Sussex has seen the largest increase in shoplifting in the entire country.

The county had a 45 per cent increase compared to a 24 per cent increase across England between June 2022 and June 2023, the latest available data reveals.

Sussex had 12,920 reported shoplifting incidents in that time frame, up from 8,917 the year before.

Sussex Police said this is partially down to a trial it is running that allows businesses to report shoplifting more easily and quickly.

The Argus previously revealed a spate of repeated shoplifting at businesses around the county, including “rampant” thieving from a Co-op in Durrington.

Kwik Vape in Tarring Road, Worthing, was forced to set up barriers inside the shop to help prevent shoplifting but has still seen incidents as recently as July.

Owner Simon Lawrence said he also received stab threats from the pair involved.

The Argus: Kwik Vape in Worthing has been vandalised and has seen several shoplifting incidents. Pictured is vandalism from February 2022Kwik Vape in Worthing has been vandalised and has seen several shoplifting incidents. Pictured is vandalism from February 2022

“We get more chancers come in or people coming in pairs or threes who try to distract you”, said Simon.

“We have seen people run out of Co-op near our shop and it is normally high-value stuff like fresh coffee and alcohol.

“It is not acceptable but you can understand it a bit more if someone is feeding their family.

“We have seen an increase, it has probably more than doubled since we first opened in January 2020.”

Simon said he has seen people steal items such as beer to try and sell on to anyone they can, including him.

Sussex was followed by Northumbria, Avon and Somerset, Cambridgeshire and Wiltshire which saw an increase of between 39 per cent and 44 per cent.

The areas at the bottom of the list were City of London with minus seven per cent, Merseyside with five per cent and Cumbria with seven per cent.

Sussex Police said it has been using a technology known as one-touch reporting which it is piloting with the Co-op. It enables Co-op stores to use their software to record a crime and send it to police efficiently.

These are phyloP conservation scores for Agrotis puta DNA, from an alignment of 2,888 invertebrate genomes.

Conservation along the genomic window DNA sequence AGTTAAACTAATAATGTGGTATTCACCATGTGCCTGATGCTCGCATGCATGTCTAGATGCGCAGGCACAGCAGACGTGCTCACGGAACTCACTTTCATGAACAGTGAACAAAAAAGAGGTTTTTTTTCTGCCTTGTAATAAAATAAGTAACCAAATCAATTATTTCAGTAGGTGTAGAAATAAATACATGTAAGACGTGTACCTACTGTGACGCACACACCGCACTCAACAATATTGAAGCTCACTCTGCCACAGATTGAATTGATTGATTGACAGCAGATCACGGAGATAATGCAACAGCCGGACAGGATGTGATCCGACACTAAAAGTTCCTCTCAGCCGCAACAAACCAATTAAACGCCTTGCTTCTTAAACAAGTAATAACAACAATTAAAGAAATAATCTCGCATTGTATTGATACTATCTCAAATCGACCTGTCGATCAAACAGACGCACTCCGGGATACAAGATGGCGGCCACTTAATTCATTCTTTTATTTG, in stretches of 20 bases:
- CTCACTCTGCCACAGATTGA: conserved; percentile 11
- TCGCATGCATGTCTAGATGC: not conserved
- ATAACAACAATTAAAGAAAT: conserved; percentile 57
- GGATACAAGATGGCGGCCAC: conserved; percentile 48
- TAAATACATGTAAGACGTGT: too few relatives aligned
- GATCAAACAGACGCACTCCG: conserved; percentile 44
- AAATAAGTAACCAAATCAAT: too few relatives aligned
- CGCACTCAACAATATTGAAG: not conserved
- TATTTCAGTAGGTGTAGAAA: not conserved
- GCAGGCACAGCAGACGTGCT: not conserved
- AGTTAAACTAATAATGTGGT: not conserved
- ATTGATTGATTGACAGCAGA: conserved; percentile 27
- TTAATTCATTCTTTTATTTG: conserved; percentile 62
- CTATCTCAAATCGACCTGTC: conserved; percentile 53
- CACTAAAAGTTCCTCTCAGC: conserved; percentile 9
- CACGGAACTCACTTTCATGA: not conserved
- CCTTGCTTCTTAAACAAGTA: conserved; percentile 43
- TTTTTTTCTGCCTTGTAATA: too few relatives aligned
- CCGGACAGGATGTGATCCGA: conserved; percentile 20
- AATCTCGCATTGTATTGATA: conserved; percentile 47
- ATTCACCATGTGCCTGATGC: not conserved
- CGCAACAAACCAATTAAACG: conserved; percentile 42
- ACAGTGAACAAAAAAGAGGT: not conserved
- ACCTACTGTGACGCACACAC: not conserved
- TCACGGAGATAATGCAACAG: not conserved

The force said the pilot accounts for nine per cent of the increase in reports of shoplifting.

Chris Neilson, the force lead for business crime, said: “We acknowledge the financial and emotional impact business crime has on owners and employees, particularly when a business is repeatedly targeted.

“It is important to recognise that within these statistics, there are many repeat offenders that we seek to prosecute and where appropriate, obtain preventative civil orders.

“We have made numerous arrests, charges, and convictions – including many prolific shoplifters – and this is largely thanks to the work of our officers, working in conjunction with partners and the community.”

Labour Shadow Home Secretary Yvette Cooper told The Argus that Labour has set out “fully costed plans” for 13,000 more police community support officers if they were to get into power.

The Argus: Yvette Cooper said the current shoplifting situation is 'undermining law and order'Yvette Cooper said the current shoplifting situation is 'undermining law and order'

This would be just over 300 officers for each of the 43 territorial police forces in England and Wales.

Ms Cooper said: “We have seen organised crime driving repeat shoplifting, people are just getting away with it. We have cases where people walk in, clear a shelf and walk straight out again. It has become an epidemic.

“There are assaults against shopworkers as well, they do such important work and feel unsafe. We have got to have action, it creates a feeling of undermining law and order.”

She said Labour would bring in a new offence for assaults against shopworkers, similar to assaults against emergency workers.

Ms Cooper also said they would scrap the under £200 rule for “low-value shoplifting”. Currently people can be fined and or jailed for up to six months, or for a maximum of seven years if they are worth more than £200.